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July 17, 1998


William C. Conner, Senior United State District Court Judge.

The opinion of the court was delivered by: CONNER


Conner, Senior D.J.

 This action is presently before the Court on Thelma Elsroth's ("Ms. Elsroth's" or "plaintiff's") motion for a preliminary injunction ordering Consolidated Edison Company of New York ("Con Ed") and Empire Blue Cross and Blue Shield ("Blue Cross") (together, "defendants") to pre-certify a high-dose chemotherapy, peripheral stem cell support treatment ("HDC-PSCT") recommended by her treating oncologist. The Court has original jurisdiction over the action pursuant to the Employee Retirement and Insurance Security Act ("ERISA"), 29 U.S.C. § 1132(a)(1)(B), and supplemental jurisdiction over plaintiff's state law claim pursuant to 28 U.S.C. § 1367(a). For the reasons stated, the motion is denied.


 Ms. Elsroth is a fifty-nine-year-old woman who suffers from ovarian cancer, which has metastasized to her liver. Her husband is an employee of defendant Con Ed, and a retired employee of New York state, and thus, she is a beneficiary of two health insurance plans, one, the "Con Ed Plan," which is insured solely by Blue Cross, and governed by ERISA, 29 U.S.C. § 1001, et seq., the other, the "Empire Plan," which is co-insured by Blue Cross and United HealthCare, *fn1" in connection with the New York State Health Insurance Program, N.Y. Civ. Serv. Law § 160 et seq. (McKinney 1983). See Pl.'s Ex. D.

 Ms. Elsroth was diagnosed with stage IV epithelial ovarian cancer in June 1996, when a laparotomy revealed a large ovarian mass and multiple metastatic tumors or lesions in her liver. Beginning in November 1996, Ms. Elsroth was treated with paclitaxel and platinum, specifically, cisplatin and then with carboplatin. *fn2" However, by October 1997, Ms. Elsroth had developed new lesions. In December 1997, three of these lesions measured 6 centimeters, 4 centimeters and 5 centimeters in size. By January 1998, after further chemotherapy, the 6 and 4 centimeter lesions had shrunk to 4 and 3 centimeters, respectively, while the 5 centimeter lesion remained the same size.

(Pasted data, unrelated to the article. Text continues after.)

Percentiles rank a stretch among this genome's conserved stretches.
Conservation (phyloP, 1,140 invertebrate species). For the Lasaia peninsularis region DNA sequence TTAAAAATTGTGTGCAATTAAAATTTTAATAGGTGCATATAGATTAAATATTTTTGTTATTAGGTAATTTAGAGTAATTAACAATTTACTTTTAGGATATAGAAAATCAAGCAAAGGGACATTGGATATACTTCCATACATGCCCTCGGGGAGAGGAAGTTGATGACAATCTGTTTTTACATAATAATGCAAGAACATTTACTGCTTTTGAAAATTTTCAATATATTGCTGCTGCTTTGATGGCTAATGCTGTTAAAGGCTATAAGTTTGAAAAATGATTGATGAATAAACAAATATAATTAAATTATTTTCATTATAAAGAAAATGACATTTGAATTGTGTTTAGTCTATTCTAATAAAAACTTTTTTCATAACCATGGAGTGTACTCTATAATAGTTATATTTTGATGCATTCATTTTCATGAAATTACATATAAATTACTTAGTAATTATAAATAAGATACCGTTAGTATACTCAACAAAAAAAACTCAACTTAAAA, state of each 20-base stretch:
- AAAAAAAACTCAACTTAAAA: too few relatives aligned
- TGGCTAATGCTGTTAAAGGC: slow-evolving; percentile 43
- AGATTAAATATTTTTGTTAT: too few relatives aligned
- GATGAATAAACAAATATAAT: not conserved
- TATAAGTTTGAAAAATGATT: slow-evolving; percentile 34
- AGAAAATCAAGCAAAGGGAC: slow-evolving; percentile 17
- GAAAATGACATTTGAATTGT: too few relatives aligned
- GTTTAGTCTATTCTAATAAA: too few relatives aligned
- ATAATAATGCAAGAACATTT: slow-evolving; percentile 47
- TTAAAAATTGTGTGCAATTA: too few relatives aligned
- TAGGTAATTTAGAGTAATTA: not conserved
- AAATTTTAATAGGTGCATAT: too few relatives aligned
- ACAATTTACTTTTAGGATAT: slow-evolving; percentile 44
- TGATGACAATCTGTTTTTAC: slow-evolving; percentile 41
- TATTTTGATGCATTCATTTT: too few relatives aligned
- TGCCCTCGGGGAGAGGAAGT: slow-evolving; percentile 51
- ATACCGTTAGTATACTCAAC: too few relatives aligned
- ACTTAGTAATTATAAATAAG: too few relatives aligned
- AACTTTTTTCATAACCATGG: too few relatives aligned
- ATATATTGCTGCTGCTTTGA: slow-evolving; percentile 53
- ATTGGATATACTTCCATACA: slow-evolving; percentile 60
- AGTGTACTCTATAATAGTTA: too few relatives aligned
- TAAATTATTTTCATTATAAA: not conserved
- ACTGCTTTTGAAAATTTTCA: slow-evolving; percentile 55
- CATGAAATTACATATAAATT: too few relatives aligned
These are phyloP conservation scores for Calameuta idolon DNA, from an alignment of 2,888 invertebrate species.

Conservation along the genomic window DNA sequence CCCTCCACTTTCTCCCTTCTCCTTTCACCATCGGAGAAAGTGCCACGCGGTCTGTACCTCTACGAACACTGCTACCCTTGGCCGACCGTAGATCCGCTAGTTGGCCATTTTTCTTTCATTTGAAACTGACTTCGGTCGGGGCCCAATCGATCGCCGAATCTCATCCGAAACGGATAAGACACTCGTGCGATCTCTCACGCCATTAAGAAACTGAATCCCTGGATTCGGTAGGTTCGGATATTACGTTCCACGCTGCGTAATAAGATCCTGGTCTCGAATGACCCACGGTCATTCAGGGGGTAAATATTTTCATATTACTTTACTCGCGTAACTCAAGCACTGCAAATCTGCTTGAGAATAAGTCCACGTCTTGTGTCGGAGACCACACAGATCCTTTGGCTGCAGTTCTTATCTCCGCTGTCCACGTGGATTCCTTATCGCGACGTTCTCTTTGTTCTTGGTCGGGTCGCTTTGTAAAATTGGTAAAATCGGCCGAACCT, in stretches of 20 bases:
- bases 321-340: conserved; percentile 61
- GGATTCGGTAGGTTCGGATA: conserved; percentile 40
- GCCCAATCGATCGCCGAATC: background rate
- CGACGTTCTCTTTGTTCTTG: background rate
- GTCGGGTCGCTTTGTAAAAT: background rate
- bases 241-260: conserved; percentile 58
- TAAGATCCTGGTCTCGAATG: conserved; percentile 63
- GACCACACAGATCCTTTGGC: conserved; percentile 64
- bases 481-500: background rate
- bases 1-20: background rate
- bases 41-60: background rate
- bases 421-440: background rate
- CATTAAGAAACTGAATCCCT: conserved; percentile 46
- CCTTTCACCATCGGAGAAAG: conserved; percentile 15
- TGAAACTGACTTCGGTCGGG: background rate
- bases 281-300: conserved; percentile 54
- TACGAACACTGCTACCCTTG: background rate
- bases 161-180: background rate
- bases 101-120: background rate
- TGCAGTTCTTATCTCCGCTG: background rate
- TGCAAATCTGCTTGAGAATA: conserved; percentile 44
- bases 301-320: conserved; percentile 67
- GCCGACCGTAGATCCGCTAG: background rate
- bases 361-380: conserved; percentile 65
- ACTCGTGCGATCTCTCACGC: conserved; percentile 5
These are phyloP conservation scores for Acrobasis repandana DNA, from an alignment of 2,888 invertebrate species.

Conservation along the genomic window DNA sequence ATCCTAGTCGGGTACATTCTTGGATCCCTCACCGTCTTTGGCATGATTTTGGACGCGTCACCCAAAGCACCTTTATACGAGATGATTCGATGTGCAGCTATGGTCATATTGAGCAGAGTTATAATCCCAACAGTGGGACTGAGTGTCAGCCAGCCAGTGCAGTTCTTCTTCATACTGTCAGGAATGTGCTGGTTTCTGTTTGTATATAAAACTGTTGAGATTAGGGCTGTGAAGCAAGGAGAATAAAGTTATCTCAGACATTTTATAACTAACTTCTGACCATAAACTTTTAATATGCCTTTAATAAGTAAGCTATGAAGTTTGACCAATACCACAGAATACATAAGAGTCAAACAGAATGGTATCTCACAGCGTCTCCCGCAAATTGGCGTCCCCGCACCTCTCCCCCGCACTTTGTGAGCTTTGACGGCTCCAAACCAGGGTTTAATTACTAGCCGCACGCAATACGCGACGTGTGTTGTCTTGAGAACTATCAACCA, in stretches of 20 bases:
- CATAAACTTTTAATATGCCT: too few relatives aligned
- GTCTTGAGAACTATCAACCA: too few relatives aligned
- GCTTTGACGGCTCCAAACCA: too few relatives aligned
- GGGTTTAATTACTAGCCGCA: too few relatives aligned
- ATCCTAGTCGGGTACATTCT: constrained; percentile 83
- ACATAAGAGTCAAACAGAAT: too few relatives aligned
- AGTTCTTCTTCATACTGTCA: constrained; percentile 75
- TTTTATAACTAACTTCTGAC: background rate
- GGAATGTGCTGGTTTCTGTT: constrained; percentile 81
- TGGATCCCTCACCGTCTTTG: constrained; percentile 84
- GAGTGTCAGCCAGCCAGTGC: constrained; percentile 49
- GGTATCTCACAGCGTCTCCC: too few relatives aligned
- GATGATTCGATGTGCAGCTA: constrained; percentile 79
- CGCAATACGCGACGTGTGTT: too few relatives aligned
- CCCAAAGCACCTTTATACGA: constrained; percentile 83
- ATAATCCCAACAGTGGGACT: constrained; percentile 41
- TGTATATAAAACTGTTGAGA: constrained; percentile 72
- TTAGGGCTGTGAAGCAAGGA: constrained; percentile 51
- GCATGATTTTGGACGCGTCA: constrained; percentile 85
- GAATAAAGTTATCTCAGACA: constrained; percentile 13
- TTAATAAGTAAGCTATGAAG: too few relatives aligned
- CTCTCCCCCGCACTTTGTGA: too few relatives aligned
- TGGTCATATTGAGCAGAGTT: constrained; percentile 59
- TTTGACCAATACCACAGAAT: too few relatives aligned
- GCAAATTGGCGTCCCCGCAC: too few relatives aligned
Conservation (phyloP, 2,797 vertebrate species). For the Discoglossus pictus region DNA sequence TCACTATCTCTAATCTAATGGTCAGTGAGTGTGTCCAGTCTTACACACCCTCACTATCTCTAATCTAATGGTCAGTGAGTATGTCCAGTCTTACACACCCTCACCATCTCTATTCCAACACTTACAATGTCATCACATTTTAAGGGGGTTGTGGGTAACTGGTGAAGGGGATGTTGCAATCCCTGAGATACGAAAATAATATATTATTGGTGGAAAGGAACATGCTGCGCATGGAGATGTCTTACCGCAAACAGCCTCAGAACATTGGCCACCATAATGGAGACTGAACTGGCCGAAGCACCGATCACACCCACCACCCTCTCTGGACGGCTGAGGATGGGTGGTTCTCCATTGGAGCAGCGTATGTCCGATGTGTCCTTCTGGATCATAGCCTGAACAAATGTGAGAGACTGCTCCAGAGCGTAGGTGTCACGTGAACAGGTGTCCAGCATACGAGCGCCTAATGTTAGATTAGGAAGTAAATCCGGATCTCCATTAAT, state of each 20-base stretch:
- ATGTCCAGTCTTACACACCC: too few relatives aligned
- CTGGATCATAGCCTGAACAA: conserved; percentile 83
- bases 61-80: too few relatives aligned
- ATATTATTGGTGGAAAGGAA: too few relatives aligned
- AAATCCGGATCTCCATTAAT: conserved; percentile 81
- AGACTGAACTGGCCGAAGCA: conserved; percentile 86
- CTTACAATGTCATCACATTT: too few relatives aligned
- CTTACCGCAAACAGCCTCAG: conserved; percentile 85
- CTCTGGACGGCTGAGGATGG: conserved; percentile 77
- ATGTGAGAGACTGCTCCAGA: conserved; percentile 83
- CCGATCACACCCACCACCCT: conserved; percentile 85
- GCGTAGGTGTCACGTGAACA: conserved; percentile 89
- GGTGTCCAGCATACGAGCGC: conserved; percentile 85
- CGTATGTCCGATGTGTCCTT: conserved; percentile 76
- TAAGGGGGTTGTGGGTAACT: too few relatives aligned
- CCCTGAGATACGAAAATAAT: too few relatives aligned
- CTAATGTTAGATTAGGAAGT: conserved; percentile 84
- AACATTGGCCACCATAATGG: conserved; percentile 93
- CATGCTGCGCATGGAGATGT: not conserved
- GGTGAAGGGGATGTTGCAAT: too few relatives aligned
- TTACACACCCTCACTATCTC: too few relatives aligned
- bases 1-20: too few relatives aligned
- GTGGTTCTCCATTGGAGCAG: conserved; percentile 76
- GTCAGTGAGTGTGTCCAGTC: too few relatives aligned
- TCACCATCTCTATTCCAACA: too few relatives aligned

Plaintiff's treating physician, Dr. Tauseef Ahmed, Chief Oncologist and Professor of Medicine at New York Medical College, Westchester County Medical Center, now recommends that Ms. Elsroth undergo sequential or "tandem" administration of HDC in three cycles of ifosfamide, carboplatin and etoposide with peripheral stem cell rescue ("HDC-PSCR" or "HDC-PSCT"). *fn3" Dr. Ahmed asserts that this treatment offers Ms. Elsroth the best opportunity for sustained health and life, in light of her condition. Moreover, he states that if Ms. Elsroth does not begin the treatment promptly, the cancer will probably spread to her other vital organs, and she will become physically unable to withstand the treatment. If she continues to receive standard therapy, according to Dr. Ahmed, the cancer cells will become physically resistant to the proposed treatment. Dr. Ahmed claims that he is unable to provide Ms. Elsroth with this treatment unless she is either pre-certified by defendants or makes an initial payment of $ 25,200 to the hospital -- an amount which she states she cannot afford.

 Ms. Elsroth sought pre-certification for HDC-PSCR from Blue Cross in mid-January of 1998. She provided Blue Cross with her medical records and a copy of the proposed treatment protocol. Upon reviewing these materials, Dr. Chowdhary, a Blue Cross physician, denied pre-certification on January 20, on the ground that the proposed treatment was "investigational" and "unlikely to benefit Ms. Elsroth."